Friday, May 23, 2008

Countdown To Clinton's Judgment Day

See? Dust. Just like the rest of 'em. I don't know what’s coming next, but I do know it's gonna be just like this. Hard. Painful. But in the end it's gonna be us. If we all do our parts, believe it, we'll be the ones left standing. Here endeth the lesson.
Mark it on your calendars: June 3, 2008 is Judgment Day for Hillary Clinton.

This is the end of the Democratic primary season with votes in South Dakota, Montana and Puerto Rico and the day when Clinton will have to exercise one of two options:

* Graciously concede that Barack Obama has beaten her in both the delegate and popular vote and that she looks forward to working with him to defeat John McCain.

* Vow to continue on to the national convention in the hope that Obama throws a rod or there is a development so earth shaking that she becomes the default nominee.

My heart tells me that Clinton will exercise the first option, but my head tells me that it will be the second.

How else to interpret the embarrassing flapdoodle that Clinton is blathering in comparing Florida and Michigan delegates who were booted because their state parties did not play by the rules to which she and Obama had agreed to epic struggles to free the slaves and win the right to vote for blacks and women? Or to fraudulent elections in Zimbabwe?


* * * * *
The dissonance coming from Clinton and her advisors as she has fallen further behind Obama has ranged from vexing to infuriating, but about all I can feel now is a mixture of frustration and sadness.

Meanwhile, Jill Miller Zymon offers a whip-smart list of ways to allow embittered Clinton supporters to vent before enlisting them as foot soldiers in the most important electoral battle in generations.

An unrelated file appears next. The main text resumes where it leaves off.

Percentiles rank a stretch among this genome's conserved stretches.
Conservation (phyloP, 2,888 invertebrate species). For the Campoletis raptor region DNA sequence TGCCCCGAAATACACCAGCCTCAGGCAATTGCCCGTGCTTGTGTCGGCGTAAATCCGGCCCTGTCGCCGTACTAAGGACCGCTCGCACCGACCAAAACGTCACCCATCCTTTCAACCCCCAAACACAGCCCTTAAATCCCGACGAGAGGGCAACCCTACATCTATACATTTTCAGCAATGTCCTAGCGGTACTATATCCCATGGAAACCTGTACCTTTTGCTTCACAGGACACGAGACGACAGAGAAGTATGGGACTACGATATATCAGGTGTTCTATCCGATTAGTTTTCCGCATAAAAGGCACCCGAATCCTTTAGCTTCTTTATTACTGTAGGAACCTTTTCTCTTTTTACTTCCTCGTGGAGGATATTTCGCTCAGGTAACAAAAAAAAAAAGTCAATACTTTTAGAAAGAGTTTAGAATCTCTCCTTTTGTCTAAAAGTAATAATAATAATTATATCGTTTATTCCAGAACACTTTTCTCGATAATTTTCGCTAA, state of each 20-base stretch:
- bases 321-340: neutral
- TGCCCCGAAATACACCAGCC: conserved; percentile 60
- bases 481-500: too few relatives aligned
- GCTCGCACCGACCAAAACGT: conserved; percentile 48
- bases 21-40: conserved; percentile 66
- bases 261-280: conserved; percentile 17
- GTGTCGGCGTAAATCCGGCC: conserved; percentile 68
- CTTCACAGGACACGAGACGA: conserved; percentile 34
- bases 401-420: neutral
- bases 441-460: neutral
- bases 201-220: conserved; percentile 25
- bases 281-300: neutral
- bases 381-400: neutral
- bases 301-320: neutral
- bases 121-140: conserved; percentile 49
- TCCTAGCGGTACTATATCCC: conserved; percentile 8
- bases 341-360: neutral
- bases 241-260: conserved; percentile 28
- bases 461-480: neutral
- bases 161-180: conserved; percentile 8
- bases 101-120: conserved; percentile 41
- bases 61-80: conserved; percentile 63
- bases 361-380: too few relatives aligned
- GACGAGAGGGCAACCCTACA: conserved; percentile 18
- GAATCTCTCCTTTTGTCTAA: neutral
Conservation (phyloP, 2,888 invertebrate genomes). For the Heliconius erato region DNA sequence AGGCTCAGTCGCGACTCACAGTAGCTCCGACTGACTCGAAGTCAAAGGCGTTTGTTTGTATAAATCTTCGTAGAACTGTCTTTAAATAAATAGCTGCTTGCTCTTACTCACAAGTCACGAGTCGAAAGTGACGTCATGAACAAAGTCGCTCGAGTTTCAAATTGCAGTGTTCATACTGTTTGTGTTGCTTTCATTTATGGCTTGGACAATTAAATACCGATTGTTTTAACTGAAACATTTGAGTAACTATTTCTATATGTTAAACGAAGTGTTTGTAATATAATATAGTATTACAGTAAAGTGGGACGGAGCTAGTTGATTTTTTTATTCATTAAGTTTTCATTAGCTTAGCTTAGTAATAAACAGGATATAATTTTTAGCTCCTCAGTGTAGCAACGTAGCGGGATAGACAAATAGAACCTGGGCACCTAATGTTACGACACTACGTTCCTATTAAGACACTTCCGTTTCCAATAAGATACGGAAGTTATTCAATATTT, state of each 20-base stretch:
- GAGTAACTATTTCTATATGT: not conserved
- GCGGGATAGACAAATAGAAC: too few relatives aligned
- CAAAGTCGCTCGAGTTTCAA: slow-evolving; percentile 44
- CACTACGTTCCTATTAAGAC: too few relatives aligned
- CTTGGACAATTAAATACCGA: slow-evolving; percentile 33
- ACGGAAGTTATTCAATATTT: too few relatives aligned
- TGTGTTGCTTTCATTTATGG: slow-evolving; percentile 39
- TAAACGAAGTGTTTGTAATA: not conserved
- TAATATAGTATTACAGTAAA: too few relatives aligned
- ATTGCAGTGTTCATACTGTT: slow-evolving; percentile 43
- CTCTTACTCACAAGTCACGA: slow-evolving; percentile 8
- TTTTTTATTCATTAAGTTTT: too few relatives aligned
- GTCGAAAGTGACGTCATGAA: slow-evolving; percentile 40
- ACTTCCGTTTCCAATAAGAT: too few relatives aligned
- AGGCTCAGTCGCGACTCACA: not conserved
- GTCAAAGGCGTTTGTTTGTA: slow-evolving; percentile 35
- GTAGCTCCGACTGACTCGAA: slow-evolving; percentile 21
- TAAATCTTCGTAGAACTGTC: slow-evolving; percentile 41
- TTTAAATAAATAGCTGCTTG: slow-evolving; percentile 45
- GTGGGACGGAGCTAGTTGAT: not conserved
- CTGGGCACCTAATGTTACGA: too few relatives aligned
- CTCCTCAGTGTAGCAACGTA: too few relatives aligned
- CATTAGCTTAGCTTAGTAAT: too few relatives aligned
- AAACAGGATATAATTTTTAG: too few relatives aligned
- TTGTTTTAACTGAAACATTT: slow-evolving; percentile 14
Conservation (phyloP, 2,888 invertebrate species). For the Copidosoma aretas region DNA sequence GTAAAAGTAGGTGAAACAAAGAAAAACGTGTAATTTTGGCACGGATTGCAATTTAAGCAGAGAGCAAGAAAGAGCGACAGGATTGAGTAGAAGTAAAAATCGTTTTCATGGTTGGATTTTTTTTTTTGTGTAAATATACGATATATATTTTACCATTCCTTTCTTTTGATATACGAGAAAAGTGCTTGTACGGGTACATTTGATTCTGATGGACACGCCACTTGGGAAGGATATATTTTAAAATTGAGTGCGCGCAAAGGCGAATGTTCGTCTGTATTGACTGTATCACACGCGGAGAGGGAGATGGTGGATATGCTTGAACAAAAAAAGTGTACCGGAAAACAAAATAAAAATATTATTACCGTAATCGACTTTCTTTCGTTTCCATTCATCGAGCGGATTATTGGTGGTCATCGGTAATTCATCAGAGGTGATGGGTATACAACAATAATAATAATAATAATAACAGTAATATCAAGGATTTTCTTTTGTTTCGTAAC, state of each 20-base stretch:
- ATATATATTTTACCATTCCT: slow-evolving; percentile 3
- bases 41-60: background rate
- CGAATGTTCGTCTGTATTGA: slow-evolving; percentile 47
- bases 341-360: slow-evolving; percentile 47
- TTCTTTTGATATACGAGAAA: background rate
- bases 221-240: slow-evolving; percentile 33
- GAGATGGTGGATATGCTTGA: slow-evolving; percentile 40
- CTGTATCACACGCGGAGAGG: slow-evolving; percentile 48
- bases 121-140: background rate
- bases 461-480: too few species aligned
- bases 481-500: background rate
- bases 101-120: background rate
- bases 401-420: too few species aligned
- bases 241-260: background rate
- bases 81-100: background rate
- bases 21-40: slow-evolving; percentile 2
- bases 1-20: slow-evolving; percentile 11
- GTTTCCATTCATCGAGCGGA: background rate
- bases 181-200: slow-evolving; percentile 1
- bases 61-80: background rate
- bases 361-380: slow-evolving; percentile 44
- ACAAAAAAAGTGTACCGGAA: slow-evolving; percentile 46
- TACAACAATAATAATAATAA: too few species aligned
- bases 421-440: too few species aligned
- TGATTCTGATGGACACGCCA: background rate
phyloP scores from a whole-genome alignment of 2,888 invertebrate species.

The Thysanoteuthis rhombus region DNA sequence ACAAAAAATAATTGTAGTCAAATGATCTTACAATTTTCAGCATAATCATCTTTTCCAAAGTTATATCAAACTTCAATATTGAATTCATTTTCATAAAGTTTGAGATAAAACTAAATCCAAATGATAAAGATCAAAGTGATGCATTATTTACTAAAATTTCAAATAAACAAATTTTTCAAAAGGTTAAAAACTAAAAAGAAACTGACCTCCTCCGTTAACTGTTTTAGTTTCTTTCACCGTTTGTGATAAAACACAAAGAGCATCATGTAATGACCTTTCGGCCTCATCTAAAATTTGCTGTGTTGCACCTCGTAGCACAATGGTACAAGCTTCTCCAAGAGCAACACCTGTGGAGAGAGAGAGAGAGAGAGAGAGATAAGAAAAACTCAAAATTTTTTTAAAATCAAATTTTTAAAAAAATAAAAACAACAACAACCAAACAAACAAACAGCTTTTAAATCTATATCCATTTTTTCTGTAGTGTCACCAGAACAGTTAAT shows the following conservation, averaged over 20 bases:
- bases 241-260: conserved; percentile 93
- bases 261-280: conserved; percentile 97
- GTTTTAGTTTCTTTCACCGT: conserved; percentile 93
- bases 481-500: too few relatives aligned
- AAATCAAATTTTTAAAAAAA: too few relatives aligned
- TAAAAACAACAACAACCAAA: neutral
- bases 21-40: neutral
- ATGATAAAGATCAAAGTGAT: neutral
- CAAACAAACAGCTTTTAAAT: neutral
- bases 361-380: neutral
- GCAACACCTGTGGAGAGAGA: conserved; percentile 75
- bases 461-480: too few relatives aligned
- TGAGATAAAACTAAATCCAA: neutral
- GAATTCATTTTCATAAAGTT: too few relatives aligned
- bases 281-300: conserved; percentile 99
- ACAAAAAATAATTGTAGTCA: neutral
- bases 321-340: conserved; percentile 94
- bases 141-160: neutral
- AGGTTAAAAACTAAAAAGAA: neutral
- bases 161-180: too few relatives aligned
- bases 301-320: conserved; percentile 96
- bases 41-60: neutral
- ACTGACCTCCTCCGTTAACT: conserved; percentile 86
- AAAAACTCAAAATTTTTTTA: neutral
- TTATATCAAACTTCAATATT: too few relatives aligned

John Dickerson says that Clinton's situation is like a quantum physics problem, as in how long can a body exist in a state approximating motionlessness without actually stopping?

Ruth Marcus notes that Clinton managed to win more votes than any primary candidate in history save for one (Obama) and says that simply can't be squared with the notion that her candidacy exposed a deep vein of misogyny.

While Jonathan Alter sarcastically says that Clinton's message for uniting the party is to erase her popular vote deficit in Puerto Rico on June 3 and then proclaim that she is the winner based on voters who cannot vote in a general election but has had the nomination snatched away by a man.

Josh Marshall says that seating Florida and Michigan delegates would not make any difference to Clinton, that they will be seated at the convention anyhow, a moral victory that will be tainted by her cynicism.

And so on and so forth.

* * * * *
The Dear Friend & Conscience looks at the fall election as a referendum on where the Supreme Court will go in coming years, and she's certainly right in that there may be no decision greater for the next president than who to appoint to replace a Justice Stephens or Ginsberg.

There is much talk that Clinton would make a terrific justice and I would like to believe that this would be an appropriate consolation prize.

But I wince at the thought of the Republican minority on the Senate Judiciary Committee raking her over the coals for some of the downright nutty things that she has said in recent weeks, as well as trying to change the rules at the end of the race that she and her opponents had agreed to at the beginning of the race. And that's just for openers given her polarizing brand of politics.

Bottom line: Hillary Clinton has run out of ways to catch up and judging from her remarks in Florida has run out of message, as well.
Hat tip to John D'Amato at Crooks & Liars for Buffy quote
Photograph by Stan Honda/AFP-Getty Images


Bill said...

Maureen Dowd had some suggestions for Obama in a recent column in the Times entitled Is She a Trojan Rabbit?

(If this link doesn't work you can just go to the Times page and search by the title)

jj mollo said...

Why haven't the superdelegates decided the result already? Could it be that they, like Hillary herself, think that Obama would be bad for the Party? They want to be able to come out for Obama if he is the nominee, but they are hoping against hope that he isn't.